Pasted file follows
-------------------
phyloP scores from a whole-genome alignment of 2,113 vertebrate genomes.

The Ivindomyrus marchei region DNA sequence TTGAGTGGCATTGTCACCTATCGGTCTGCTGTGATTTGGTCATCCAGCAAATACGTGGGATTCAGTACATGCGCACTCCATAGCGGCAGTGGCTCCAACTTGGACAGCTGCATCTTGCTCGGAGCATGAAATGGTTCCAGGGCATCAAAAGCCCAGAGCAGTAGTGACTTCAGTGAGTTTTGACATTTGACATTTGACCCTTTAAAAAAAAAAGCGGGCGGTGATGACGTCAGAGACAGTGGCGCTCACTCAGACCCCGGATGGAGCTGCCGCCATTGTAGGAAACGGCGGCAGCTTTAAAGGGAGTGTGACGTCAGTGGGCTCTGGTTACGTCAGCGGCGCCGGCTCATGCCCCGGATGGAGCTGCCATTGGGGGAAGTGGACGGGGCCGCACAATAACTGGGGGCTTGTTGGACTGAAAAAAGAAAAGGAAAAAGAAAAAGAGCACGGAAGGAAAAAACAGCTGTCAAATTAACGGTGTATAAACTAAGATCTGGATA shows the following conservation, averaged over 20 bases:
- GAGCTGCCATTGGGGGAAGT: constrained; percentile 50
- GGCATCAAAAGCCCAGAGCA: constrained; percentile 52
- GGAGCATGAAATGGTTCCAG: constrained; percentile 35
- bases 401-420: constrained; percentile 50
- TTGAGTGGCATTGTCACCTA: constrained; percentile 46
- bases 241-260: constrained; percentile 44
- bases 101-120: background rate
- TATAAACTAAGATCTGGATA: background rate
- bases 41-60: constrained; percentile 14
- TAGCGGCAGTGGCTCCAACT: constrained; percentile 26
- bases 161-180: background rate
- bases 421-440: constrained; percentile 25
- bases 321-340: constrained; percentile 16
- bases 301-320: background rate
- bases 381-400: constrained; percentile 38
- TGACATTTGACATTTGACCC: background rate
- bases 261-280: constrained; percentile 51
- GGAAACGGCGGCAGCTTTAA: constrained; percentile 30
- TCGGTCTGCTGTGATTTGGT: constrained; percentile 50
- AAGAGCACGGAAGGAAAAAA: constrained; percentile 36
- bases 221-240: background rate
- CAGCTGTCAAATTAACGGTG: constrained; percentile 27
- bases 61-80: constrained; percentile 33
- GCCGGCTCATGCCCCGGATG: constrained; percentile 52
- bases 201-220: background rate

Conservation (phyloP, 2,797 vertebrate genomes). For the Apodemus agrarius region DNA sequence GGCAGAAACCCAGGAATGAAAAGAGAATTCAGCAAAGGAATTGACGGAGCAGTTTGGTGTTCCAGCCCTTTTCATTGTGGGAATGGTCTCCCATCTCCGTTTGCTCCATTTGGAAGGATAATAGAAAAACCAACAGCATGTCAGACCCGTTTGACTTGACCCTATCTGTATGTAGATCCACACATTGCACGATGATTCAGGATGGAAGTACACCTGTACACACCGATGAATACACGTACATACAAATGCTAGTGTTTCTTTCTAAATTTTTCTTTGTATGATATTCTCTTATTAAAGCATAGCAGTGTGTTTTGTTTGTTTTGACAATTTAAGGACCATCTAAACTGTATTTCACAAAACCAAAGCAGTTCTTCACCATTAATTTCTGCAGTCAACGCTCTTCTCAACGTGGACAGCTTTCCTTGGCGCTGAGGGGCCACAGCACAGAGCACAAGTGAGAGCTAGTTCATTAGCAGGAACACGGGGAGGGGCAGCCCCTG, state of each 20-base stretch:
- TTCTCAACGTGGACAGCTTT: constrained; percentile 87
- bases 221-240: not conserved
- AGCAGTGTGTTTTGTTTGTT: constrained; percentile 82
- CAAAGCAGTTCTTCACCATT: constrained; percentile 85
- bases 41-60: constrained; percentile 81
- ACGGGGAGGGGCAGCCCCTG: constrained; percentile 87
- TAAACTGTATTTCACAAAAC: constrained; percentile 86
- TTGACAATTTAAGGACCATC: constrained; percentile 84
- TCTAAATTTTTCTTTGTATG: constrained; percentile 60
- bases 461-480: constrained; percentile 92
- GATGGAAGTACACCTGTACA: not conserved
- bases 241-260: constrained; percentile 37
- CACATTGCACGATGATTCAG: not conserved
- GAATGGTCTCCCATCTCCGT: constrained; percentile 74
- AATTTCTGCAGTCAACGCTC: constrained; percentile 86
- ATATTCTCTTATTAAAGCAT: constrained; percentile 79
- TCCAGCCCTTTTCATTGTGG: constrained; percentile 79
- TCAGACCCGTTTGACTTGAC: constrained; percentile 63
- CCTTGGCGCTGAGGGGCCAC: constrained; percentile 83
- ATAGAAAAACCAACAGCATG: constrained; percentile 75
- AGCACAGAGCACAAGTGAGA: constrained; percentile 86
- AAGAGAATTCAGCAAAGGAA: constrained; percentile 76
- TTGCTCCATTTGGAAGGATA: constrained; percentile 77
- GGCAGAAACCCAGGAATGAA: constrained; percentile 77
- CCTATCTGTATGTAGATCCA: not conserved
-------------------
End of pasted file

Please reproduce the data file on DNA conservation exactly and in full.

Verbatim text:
phyloP scores from a whole-genome alignment of 2,113 vertebrate genomes.

The Ivindomyrus marchei region DNA sequence TTGAGTGGCATTGTCACCTATCGGTCTGCTGTGATTTGGTCATCCAGCAAATACGTGGGATTCAGTACATGCGCACTCCATAGCGGCAGTGGCTCCAACTTGGACAGCTGCATCTTGCTCGGAGCATGAAATGGTTCCAGGGCATCAAAAGCCCAGAGCAGTAGTGACTTCAGTGAGTTTTGACATTTGACATTTGACCCTTTAAAAAAAAAAGCGGGCGGTGATGACGTCAGAGACAGTGGCGCTCACTCAGACCCCGGATGGAGCTGCCGCCATTGTAGGAAACGGCGGCAGCTTTAAAGGGAGTGTGACGTCAGTGGGCTCTGGTTACGTCAGCGGCGCCGGCTCATGCCCCGGATGGAGCTGCCATTGGGGGAAGTGGACGGGGCCGCACAATAACTGGGGGCTTGTTGGACTGAAAAAAGAAAAGGAAAAAGAAAAAGAGCACGGAAGGAAAAAACAGCTGTCAAATTAACGGTGTATAAACTAAGATCTGGATA shows the following conservation, averaged over 20 bases:
- GAGCTGCCATTGGGGGAAGT: constrained; percentile 50
- GGCATCAAAAGCCCAGAGCA: constrained; percentile 52
- GGAGCATGAAATGGTTCCAG: constrained; percentile 35
- bases 401-420: constrained; percentile 50
- TTGAGTGGCATTGTCACCTA: constrained; percentile 46
- bases 241-260: constrained; percentile 44
- bases 101-120: background rate
- TATAAACTAAGATCTGGATA: background rate
- bases 41-60: constrained; percentile 14
- TAGCGGCAGTGGCTCCAACT: constrained; percentile 26
- bases 161-180: background rate
- bases 421-440: constrained; percentile 25
- bases 321-340: constrained; percentile 16
- bases 301-320: background rate
- bases 381-400: constrained; percentile 38
- TGACATTTGACATTTGACCC: background rate
- bases 261-280: constrained; percentile 51
- GGAAACGGCGGCAGCTTTAA: constrained; percentile 30
- TCGGTCTGCTGTGATTTGGT: constrained; percentile 50
- AAGAGCACGGAAGGAAAAAA: constrained; percentile 36
- bases 221-240: background rate
- CAGCTGTCAAATTAACGGTG: constrained; percentile 27
- bases 61-80: constrained; percentile 33
- GCCGGCTCATGCCCCGGATG: constrained; percentile 52
- bases 201-220: background rate

Conservation (phyloP, 2,797 vertebrate genomes). For the Apodemus agrarius region DNA sequence GGCAGAAACCCAGGAATGAAAAGAGAATTCAGCAAAGGAATTGACGGAGCAGTTTGGTGTTCCAGCCCTTTTCATTGTGGGAATGGTCTCCCATCTCCGTTTGCTCCATTTGGAAGGATAATAGAAAAACCAACAGCATGTCAGACCCGTTTGACTTGACCCTATCTGTATGTAGATCCACACATTGCACGATGATTCAGGATGGAAGTACACCTGTACACACCGATGAATACACGTACATACAAATGCTAGTGTTTCTTTCTAAATTTTTCTTTGTATGATATTCTCTTATTAAAGCATAGCAGTGTGTTTTGTTTGTTTTGACAATTTAAGGACCATCTAAACTGTATTTCACAAAACCAAAGCAGTTCTTCACCATTAATTTCTGCAGTCAACGCTCTTCTCAACGTGGACAGCTTTCCTTGGCGCTGAGGGGCCACAGCACAGAGCACAAGTGAGAGCTAGTTCATTAGCAGGAACACGGGGAGGGGCAGCCCCTG, state of each 20-base stretch:
- TTCTCAACGTGGACAGCTTT: constrained; percentile 87
- bases 221-240: not conserved
- AGCAGTGTGTTTTGTTTGTT: constrained; percentile 82
- CAAAGCAGTTCTTCACCATT: constrained; percentile 85
- bases 41-60: constrained; percentile 81
- ACGGGGAGGGGCAGCCCCTG: constrained; percentile 87
- TAAACTGTATTTCACAAAAC: constrained; percentile 86
- TTGACAATTTAAGGACCATC: constrained; percentile 84
- TCTAAATTTTTCTTTGTATG: constrained; percentile 60
- bases 461-480: constrained; percentile 92
- GATGGAAGTACACCTGTACA: not conserved
- bases 241-260: constrained; percentile 37
- CACATTGCACGATGATTCAG: not conserved
- GAATGGTCTCCCATCTCCGT: constrained; percentile 74
- AATTTCTGCAGTCAACGCTC: constrained; percentile 86
- ATATTCTCTTATTAAAGCAT: constrained; percentile 79
- TCCAGCCCTTTTCATTGTGG: constrained; percentile 79
- TCAGACCCGTTTGACTTGAC: constrained; percentile 63
- CCTTGGCGCTGAGGGGCCAC: constrained; percentile 83
- ATAGAAAAACCAACAGCATG: constrained; percentile 75
- AGCACAGAGCACAAGTGAGA: constrained; percentile 86
- AAGAGAATTCAGCAAAGGAA: constrained; percentile 76
- TTGCTCCATTTGGAAGGATA: constrained; percentile 77
- GGCAGAAACCCAGGAATGAA: constrained; percentile 77
- CCTATCTGTATGTAGATCCA: not conserved